Henry County Web
HENRY COUNTY WEB
Of the surrounding counties Shelby and Henry Counties have the most confirmed tornadoes from 1950-1997, with 13 and 10 respectively.
TORNADOES, SEVERE STORMS AND FLOODS
A tornado is a rapidly spinning column of air. They occur most often in the spring when warm and cold air fronts collide, peak season is March through May, but tornadoes can occur at anytime of year. The most likely time for a tornado to occur is the warmest part of the day, usually between 3:00 and 9:00 pm
Floods and flash floods take lives, and destroy property also. A "flood" is slow rising water from a river, stream, etc. They occur at any time of year, but are more common in spring. Run-off from heavy rains, melting snow, or drainage blocked by ice or snow are contributing factors. A "flash flood" can occur in minutes or hours after extreme rainfall. They come with fast, strong currents and are especially dangerous because people underestimate the force or moving water. More deaths are attributed to flooding than any other weather related phenomena.
MORE ABOUT TORNADOES, STORMS AND FLOODS
A WATCH means that conditions are favorable for a thunderstorm, tornado or flash flood. Tornadoes form quickly and often without warning. The winds or a tornado are faster than even the winds of a hurricane, reaching speeds of nearly 320 mph.
Tell-tale signs that circumstances are right for a tornado include very dark or greenish skies, large hail and a load roar, likened to the sound of a train. You might also witness things flying in the air; commonly black objects that are easily mistaken for birds are debris trapped in the funnel. The debris is often shingles ripped from roofs, but can be much much bigger and dangerous, including trees, bricks, cars and trucks!
You should be making plans when a "watch" is issued.
A WARNING means a weather event is actually occurring. In the case of a tornado it means that a funnel has been sighted, detected by radar or touched down on the ground.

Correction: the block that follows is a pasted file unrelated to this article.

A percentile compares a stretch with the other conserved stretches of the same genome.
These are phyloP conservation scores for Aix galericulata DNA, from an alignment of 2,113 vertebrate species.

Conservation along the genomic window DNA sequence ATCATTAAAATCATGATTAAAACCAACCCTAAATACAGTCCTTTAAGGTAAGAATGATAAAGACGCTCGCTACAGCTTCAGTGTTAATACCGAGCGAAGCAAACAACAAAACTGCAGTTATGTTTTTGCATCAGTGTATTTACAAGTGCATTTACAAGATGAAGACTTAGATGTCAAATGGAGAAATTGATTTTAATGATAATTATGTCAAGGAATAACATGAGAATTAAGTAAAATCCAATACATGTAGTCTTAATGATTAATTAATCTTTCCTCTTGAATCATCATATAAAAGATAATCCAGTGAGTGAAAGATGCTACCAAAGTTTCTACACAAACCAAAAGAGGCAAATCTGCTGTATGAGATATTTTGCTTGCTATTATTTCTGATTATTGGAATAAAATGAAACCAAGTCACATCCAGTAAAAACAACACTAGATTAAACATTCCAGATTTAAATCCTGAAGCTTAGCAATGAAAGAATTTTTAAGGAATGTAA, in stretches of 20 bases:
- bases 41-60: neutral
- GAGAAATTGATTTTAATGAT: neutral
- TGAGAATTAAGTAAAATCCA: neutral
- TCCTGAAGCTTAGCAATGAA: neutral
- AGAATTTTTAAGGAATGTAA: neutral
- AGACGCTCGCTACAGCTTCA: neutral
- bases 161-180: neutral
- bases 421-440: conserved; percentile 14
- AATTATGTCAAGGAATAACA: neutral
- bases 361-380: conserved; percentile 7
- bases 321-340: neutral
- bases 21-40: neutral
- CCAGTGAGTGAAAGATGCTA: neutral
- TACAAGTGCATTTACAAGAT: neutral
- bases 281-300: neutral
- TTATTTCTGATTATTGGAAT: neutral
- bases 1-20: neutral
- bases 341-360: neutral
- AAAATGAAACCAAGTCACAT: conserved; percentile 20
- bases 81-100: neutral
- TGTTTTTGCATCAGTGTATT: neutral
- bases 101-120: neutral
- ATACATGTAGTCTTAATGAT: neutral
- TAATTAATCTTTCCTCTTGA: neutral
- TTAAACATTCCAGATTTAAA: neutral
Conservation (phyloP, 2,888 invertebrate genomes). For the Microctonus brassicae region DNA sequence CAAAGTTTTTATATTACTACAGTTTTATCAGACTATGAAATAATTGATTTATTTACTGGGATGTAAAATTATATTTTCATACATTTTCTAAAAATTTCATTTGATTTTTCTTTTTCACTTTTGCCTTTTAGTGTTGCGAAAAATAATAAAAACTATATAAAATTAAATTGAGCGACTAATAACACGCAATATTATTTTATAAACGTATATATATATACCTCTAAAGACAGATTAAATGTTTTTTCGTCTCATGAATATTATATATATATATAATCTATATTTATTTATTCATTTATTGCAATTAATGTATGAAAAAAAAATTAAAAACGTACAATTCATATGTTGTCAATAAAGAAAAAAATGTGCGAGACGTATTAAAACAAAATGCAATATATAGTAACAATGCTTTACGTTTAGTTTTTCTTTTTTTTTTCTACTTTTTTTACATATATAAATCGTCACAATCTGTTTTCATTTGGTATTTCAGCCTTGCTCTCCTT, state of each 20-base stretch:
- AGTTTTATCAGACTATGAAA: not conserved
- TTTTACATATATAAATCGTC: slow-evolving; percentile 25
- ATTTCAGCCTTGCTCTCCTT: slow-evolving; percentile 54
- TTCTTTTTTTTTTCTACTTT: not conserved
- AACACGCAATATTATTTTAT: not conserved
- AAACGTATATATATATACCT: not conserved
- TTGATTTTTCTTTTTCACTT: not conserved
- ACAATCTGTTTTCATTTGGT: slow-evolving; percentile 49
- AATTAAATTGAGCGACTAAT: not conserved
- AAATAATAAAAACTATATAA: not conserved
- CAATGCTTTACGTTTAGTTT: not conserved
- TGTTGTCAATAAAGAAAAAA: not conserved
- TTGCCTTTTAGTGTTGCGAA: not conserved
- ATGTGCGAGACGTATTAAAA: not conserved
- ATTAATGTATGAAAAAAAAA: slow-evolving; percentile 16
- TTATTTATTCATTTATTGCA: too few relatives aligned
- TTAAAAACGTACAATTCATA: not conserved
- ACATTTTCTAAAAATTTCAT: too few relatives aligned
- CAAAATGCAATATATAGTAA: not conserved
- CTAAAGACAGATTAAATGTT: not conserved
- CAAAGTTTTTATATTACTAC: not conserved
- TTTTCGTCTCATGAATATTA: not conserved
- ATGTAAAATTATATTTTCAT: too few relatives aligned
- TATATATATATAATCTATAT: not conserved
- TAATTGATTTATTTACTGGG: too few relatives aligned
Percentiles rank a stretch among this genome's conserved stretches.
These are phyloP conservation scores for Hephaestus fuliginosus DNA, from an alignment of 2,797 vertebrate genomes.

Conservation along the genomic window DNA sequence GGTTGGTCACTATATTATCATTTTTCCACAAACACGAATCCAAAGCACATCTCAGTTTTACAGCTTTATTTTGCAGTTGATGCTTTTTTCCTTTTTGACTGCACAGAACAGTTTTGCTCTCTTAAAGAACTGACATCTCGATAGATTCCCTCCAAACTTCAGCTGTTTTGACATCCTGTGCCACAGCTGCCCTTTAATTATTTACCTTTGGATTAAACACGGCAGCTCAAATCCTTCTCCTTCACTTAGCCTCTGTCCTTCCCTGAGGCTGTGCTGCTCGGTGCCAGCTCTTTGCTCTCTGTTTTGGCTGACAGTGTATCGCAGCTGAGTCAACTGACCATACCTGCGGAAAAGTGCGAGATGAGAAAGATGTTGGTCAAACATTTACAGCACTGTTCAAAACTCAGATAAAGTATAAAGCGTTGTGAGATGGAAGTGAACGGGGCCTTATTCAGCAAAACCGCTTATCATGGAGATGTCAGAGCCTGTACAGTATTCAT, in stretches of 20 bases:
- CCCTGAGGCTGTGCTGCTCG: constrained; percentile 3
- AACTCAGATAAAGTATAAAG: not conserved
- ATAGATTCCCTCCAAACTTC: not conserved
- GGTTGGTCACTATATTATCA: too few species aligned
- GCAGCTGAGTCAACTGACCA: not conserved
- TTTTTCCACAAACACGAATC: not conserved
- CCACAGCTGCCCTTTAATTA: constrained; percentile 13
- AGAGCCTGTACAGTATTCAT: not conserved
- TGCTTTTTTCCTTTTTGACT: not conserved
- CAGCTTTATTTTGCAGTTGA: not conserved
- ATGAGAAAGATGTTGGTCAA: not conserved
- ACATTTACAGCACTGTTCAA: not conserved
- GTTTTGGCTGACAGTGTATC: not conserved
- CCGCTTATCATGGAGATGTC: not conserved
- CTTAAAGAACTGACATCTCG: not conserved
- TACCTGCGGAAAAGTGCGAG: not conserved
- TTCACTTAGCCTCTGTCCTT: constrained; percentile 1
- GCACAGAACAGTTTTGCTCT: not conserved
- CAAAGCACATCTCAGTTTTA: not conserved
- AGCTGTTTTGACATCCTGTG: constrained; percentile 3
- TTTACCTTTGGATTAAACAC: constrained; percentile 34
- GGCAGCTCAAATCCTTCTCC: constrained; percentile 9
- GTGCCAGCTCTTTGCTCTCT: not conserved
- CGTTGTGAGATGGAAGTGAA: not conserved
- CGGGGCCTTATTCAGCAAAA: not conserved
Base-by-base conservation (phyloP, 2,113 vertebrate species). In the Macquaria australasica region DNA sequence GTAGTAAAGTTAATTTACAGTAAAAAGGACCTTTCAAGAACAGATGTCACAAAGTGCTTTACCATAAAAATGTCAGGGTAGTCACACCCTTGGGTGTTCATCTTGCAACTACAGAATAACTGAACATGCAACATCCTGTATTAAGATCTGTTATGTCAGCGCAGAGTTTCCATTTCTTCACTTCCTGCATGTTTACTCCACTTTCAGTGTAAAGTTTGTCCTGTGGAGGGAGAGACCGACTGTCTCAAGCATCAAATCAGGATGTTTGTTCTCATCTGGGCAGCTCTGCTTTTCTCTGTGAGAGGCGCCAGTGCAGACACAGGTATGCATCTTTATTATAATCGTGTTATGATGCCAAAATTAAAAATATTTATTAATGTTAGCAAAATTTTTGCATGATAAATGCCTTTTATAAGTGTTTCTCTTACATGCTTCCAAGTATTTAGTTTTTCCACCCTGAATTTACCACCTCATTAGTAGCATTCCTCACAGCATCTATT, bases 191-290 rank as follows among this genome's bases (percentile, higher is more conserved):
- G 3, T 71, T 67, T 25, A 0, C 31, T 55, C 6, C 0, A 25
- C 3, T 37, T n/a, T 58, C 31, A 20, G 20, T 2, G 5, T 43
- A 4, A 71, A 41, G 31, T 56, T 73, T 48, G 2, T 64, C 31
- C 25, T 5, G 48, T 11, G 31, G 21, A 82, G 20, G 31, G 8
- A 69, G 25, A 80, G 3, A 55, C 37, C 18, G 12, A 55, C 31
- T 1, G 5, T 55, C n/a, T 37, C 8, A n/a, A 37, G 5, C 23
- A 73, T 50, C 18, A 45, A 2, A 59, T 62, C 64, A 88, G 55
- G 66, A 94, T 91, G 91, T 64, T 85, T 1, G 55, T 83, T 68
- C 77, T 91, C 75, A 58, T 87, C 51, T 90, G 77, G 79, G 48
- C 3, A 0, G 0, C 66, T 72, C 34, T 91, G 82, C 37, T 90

A flash flood warning means that a flood is occurring in your area at the moment or will happen soon. Currents are strong and deceptive, water may be deep and moving faster than you think or observe. Don't underestimate the power of rushing water that might also be carrying large debris from upstream.
It's time to take action when a "warning" is declared.
WHAT TO DO:
If you are INDOORS: Stay indoors. Go to an interior hallway or the basements. If you have no basement go to the center of the house on the ground floor in a small room such as a closet or bathroom, or under sturdy furniture. Keep clear of windows, doors and exterior walls. If you are in a mobile home, leave and take cover in the nearest ditch or ravine and shield your head. (If available, mobile home residents should get to a community shelter or a neighbor's conventional home.) Make sure the ditch you choose is NOT beneath power lines or close to trees; power lines can break and fall, trees can uproot and fall or attract lightening.
If you are IN YOUR CAR: Tornado movement is too fast and erratic, don't try to outrun the tornado. If possible leave your car and seek shelter indoors. If you are in open country, you can try driving away from a tornado at right angles, but if there is no time to maneuver out of the path of destruction, leave the car and lay as flat as possible in the nearest ditch or ravine. Make sure the ditch you choose is NOT beneath power lines or close to trees; power lines can break and fall, trees can uproot and fall or attract lightening.
If you are OUTDOORS: Lie as flat as possible in the nearest ditch or ravine. Make sure the ditch you choose is NOT beneath power lines or close to trees; power lines can break and fall, trees can uproot and fall or attract lightening.
FLASH FLOODS: You should move to higher ground, but do not cross water.
Being PREPARED for TORNADOES and other disasters:
Things to have on hand:
Preparedness for medium to long term disasters:
If you have a shelter or other safe place to store the following items you might be glad you did:
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Copyright 1997-2015 Joyce K. Meyer. All Rights Reserved
This site was created by Joyce K. Meyer, on October 26, 1997.
Last revised on 05/30/15.